In the name of love (pride)
As Orlando prepares for Come Out With Pride, we highlight some reasons to be proud of our LGBT community
Published: October 6, 2011
“It’s very affirming,” he says. “When you look back … our info only really goes back to the ’70s. Everything before the ’70s was secretive. People didn’t want their pictures taken.”
But now their histories remain somewhere.
An Orlando group is raising the profile of LGBT veterans
By Jeff Gore
When President Obama ordered the repeal of Don’t Ask, Don’t Tell last December, it signaled the long-awaited end of a painful period for gay, lesbian, bisexual and transgendered veterans. Since then, Orlando’s LGBT veterans and their advocates, not content to simply celebrate the policy change, have begun to lay the groundwork for a new social order. This past June, the VA Medical Center hosted a gay pride celebration for the first time in its history. Less than six months prior, the LGBT Community Center of Central Florida (otherwise known as “The Center”) installed what is only the third monument in the nation to specifically honor the military service of LGBT individuals. And two months prior to that, at the Orlando Veterans Day Parade, LGBT veterans marched openly for the first time ever.
This impressive level of activity by and on behalf of LGBT veterans in Orlando is due in part to a robust local organization called Out & Proud Veterans of America. Though it hasn’t been around long – the group held its first official meeting in July – it’s already assumed the role as one-stop-shop for LGBT vets. Among its many functions are providing referrals to veterans aid organizations, advising the local VA Medical Center on mental and physical health issues particular to LGBT veterans, holding regular social events (and irregular ones, such as the Sept. 20 party at the Orlando VAMC celebrating the repeal of Don’t Ask, Don’t Tell) and erecting monuments to honor LGBT veterans like the flagpole at the Center.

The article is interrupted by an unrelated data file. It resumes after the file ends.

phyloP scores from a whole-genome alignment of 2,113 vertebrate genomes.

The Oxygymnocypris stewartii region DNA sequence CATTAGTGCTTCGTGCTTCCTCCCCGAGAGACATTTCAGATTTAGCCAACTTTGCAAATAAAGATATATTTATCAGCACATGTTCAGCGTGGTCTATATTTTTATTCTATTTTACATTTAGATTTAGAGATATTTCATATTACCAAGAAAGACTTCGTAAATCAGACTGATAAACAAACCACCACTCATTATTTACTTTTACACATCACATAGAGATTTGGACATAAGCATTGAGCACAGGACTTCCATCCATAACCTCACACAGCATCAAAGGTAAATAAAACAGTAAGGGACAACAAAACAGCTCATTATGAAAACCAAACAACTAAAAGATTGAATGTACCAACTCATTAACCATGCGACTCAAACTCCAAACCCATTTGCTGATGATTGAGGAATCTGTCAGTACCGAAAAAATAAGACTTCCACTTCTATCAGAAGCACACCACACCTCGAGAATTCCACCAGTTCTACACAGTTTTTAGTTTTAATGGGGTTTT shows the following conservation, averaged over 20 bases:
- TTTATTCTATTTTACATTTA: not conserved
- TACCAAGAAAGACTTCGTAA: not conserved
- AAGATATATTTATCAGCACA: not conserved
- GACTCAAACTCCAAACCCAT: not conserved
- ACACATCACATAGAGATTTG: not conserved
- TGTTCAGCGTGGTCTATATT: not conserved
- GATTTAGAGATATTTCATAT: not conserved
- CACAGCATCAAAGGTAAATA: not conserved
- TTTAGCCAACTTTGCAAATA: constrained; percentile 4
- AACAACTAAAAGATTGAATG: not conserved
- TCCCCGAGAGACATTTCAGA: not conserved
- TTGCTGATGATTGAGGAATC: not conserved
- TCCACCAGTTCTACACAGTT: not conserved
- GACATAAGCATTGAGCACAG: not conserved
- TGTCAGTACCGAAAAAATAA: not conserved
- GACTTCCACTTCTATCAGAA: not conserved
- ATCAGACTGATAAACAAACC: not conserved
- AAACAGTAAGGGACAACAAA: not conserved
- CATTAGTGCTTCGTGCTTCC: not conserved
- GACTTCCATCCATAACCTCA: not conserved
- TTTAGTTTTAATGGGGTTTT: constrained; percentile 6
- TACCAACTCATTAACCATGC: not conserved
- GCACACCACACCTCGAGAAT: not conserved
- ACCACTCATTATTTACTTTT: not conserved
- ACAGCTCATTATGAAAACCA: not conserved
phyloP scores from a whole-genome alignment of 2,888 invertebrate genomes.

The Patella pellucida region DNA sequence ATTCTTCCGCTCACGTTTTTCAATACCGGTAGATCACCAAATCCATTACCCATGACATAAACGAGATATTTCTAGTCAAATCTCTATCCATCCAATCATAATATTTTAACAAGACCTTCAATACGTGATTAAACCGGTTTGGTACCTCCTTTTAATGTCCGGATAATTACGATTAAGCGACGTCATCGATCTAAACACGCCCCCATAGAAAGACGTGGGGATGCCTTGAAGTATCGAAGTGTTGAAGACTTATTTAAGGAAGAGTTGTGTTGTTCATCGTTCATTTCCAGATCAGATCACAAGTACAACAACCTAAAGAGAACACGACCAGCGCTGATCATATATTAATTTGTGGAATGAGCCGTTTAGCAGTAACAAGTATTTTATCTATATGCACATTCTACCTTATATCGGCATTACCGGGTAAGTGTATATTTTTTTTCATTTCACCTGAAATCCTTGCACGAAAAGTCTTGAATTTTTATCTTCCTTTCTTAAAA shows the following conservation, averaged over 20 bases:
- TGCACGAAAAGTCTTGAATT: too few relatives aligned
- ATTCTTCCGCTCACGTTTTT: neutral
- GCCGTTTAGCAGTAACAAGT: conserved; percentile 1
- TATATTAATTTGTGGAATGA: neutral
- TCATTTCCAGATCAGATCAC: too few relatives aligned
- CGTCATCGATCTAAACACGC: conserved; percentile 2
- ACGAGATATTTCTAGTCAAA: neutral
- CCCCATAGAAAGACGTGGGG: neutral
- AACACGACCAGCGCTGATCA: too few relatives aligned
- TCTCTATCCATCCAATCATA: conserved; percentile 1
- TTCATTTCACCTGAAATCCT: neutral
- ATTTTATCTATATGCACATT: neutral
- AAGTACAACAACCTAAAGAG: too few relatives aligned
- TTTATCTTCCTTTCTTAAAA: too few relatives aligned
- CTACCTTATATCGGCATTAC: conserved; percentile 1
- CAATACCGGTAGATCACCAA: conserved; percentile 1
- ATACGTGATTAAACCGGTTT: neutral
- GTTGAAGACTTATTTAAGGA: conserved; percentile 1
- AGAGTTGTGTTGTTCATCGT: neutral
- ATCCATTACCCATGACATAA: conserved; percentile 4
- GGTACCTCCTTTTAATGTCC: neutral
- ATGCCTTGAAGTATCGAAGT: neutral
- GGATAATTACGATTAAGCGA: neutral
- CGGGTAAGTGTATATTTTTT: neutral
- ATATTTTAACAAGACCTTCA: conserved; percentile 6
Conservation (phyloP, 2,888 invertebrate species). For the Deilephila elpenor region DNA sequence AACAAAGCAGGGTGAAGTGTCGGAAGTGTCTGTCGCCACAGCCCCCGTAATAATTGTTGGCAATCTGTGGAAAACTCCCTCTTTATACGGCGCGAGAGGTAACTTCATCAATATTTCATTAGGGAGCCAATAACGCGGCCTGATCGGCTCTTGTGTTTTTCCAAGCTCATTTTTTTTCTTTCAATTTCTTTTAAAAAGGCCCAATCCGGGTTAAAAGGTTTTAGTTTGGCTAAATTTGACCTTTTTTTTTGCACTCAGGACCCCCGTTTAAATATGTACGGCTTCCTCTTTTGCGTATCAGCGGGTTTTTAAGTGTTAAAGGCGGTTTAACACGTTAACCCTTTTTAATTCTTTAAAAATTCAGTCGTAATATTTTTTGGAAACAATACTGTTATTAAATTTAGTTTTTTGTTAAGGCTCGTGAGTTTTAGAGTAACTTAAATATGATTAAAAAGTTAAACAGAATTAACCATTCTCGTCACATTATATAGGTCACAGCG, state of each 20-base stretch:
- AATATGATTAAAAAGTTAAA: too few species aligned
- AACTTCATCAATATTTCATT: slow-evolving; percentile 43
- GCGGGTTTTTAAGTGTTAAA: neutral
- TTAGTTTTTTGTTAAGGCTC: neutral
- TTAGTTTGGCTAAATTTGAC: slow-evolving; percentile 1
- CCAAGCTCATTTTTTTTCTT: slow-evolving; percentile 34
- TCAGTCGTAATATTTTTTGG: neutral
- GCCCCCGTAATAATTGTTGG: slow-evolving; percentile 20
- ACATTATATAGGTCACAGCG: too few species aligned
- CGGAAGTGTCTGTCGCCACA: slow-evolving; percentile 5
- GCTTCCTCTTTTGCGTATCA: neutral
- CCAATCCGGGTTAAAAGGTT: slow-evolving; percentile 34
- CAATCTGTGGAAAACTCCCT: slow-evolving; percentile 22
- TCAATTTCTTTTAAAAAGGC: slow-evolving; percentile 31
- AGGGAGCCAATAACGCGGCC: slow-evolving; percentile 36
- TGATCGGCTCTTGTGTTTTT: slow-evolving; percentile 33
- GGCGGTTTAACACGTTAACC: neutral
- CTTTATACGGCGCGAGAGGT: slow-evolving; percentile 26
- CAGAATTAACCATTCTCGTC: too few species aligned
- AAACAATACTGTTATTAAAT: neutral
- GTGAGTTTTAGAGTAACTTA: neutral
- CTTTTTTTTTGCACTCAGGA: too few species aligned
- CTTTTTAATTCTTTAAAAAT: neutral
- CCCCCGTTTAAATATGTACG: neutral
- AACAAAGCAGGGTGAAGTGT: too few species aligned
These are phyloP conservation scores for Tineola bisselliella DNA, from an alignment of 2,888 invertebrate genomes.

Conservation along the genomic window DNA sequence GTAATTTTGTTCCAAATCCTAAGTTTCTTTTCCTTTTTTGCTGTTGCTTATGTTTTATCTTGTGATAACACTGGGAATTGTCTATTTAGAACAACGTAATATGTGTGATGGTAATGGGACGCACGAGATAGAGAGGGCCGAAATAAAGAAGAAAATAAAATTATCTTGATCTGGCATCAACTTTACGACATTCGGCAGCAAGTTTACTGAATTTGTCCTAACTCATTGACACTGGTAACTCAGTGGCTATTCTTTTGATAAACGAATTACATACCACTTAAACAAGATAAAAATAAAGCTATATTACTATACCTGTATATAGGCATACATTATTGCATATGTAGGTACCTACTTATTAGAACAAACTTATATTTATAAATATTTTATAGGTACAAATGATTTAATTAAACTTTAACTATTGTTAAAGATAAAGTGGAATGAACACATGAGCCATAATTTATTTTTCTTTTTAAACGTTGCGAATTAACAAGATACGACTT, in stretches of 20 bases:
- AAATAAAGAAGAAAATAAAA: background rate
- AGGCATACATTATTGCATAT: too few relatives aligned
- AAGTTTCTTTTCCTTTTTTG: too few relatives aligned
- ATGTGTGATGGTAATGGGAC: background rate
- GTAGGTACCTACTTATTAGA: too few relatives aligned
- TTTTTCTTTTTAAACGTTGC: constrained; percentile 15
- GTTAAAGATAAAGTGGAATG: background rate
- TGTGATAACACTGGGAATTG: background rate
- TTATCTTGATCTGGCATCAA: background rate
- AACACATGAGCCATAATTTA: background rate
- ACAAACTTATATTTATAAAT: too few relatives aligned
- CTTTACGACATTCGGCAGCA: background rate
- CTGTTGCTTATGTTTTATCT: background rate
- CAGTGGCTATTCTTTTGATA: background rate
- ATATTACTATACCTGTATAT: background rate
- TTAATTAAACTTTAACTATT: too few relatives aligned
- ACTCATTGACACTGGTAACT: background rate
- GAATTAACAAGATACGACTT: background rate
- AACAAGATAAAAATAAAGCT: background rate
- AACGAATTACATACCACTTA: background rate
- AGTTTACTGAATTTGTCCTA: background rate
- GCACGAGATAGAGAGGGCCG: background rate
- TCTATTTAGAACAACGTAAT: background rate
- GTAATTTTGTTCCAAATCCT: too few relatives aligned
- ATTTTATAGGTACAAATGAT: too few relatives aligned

The monument honors a different veteran (or group of veterans) every month, and more flagpoles are planned for other LGBT centers across the state. A $50 donation earns you the privilege to hoist a brand-new American flag in honor of the veteran(s) of your choosing – whatever their sexual orientation – and at end of the month, the flag is given to you. In August, the veteran of honor was Andrew Wilfahrt of Minnesota, a gay Army corporal killed by an improvised explosive device in Afghanistan in February. On this occasion, Out & Proud Veterans of America and the Center fronted the money for the flag, which was presented to Wilfahrt’s parents on Sept. 24 in Miami.
Most encouraging about Out & Proud Veterans of America is the group’s potential to go national – the group’s founder, Navy veteran Mark Cady, says he has already been asked to help create a chapter in Portland, Ore. He says he politely declined because he wants to avoid suffering the fate of other groups that expanded too quickly. “What we’re trying to do is start it more grass roots, on a local level, and once we get a really solid hold on that, then we’re going to start to spread,” he says. Either way, Orlando wins.